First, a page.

She said to contact Sdot. I asked about if she could start dolling out some tickets. She shrugged.

    The true bike lane on 2nd was much more pleasant, and a physically separated bike lane would be all the better. I’ll keep dreaming.

  20. derrickito

    i just ate a giant breakfast burrito, several nacho chips, a bagel, and had about a half gallon of orange juice.

    im off for some pizza next.

  21. Rightchus Dude

    Bikes DO take parking spaces away from us. Bikes take all kinds of things away from us. They took my grandma when she had the cancer. They took my hampster when I was 12. Do to this, I always try to take their wheels when I see them. I’ve only broken a few fingers as they ride by and I’m getting better at running alongside them.

  22. kar

    I watched the clip and it mentions that according to SDOT the bike lane is needed to allow car traffic to move smoothly past slow moving uphill bicyclists. So why not ask drivers what they think of that tradeoff, cheap parking vs. less congestion?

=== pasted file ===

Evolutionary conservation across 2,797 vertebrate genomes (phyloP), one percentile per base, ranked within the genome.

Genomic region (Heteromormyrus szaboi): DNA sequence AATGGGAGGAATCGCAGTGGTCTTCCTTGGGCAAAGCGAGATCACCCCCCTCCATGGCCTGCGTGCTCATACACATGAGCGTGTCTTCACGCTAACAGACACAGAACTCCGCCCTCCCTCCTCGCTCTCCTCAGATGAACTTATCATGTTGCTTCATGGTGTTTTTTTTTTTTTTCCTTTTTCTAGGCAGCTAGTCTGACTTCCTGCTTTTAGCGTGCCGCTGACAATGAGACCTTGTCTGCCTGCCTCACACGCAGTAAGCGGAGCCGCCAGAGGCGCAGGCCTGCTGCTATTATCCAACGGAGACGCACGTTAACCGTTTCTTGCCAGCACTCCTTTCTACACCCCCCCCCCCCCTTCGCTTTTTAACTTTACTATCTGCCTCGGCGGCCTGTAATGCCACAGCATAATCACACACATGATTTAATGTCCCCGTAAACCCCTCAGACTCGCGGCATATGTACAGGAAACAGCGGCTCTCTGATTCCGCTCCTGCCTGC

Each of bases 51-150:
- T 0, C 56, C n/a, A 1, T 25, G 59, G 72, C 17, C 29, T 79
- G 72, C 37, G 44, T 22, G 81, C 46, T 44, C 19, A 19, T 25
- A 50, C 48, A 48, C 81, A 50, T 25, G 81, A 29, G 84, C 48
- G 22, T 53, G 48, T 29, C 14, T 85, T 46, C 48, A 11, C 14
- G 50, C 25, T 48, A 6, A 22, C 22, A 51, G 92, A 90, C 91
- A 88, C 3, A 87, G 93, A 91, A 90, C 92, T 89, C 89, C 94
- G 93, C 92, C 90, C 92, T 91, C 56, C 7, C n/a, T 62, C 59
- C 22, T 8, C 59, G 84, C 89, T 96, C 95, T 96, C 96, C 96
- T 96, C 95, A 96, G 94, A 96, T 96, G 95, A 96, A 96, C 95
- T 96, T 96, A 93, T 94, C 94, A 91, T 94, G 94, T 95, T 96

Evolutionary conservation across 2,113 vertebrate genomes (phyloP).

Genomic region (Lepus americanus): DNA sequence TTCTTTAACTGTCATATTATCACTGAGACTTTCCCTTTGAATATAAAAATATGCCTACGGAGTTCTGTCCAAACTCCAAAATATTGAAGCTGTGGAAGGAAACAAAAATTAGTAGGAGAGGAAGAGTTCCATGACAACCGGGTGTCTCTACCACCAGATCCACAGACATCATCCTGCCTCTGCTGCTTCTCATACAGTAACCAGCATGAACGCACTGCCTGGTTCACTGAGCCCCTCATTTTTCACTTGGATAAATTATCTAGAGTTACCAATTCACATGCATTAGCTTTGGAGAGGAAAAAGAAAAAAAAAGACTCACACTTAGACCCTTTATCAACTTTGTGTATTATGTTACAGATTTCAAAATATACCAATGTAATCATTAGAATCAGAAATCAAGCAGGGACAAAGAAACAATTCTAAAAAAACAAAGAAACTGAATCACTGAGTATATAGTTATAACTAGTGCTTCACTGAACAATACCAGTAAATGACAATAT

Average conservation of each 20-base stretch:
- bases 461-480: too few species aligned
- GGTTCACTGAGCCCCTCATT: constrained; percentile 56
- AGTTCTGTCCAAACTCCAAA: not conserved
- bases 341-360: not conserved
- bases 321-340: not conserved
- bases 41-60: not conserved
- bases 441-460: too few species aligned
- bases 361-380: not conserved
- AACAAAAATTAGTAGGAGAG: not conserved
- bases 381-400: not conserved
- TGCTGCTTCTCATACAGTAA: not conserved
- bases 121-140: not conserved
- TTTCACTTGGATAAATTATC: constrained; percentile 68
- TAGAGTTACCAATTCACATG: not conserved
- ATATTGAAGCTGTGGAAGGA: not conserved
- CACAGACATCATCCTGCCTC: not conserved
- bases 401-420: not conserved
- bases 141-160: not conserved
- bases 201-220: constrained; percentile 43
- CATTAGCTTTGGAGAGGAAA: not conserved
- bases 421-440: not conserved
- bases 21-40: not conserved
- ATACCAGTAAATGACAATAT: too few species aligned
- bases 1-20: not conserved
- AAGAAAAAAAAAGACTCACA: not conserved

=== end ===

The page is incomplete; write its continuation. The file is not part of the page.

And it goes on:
23. Josh Mahar

    I was thinking about arrows vs. lanes while riding home today and I have come to the opinion that arrows have more potential than bike lanes. Here’s my theory:

    With the bike lane on 2nd you have a very narrow section of road dedicated to bikes. With double parked cars, people parking and getting in/out, and speedy drivers flying past real close, it just doesn’t feel very comfortable.

    With the arrows on 4th you really have an entire lane to ride in. At present it can be uncomfortable with people getting pissed behind you, but eventually, when more people start riding bikes, then drivers will just acknowledge that this lane is the dedicated bike lane. With it being so wide its much more relaxing and speedier bikers also have room to pass slower bikers.

    Now that the arrows are on the ground, it is our job to make that lane the dedicated bike lane by simply making it local knowledge and etiquette. This is shared space at its finest.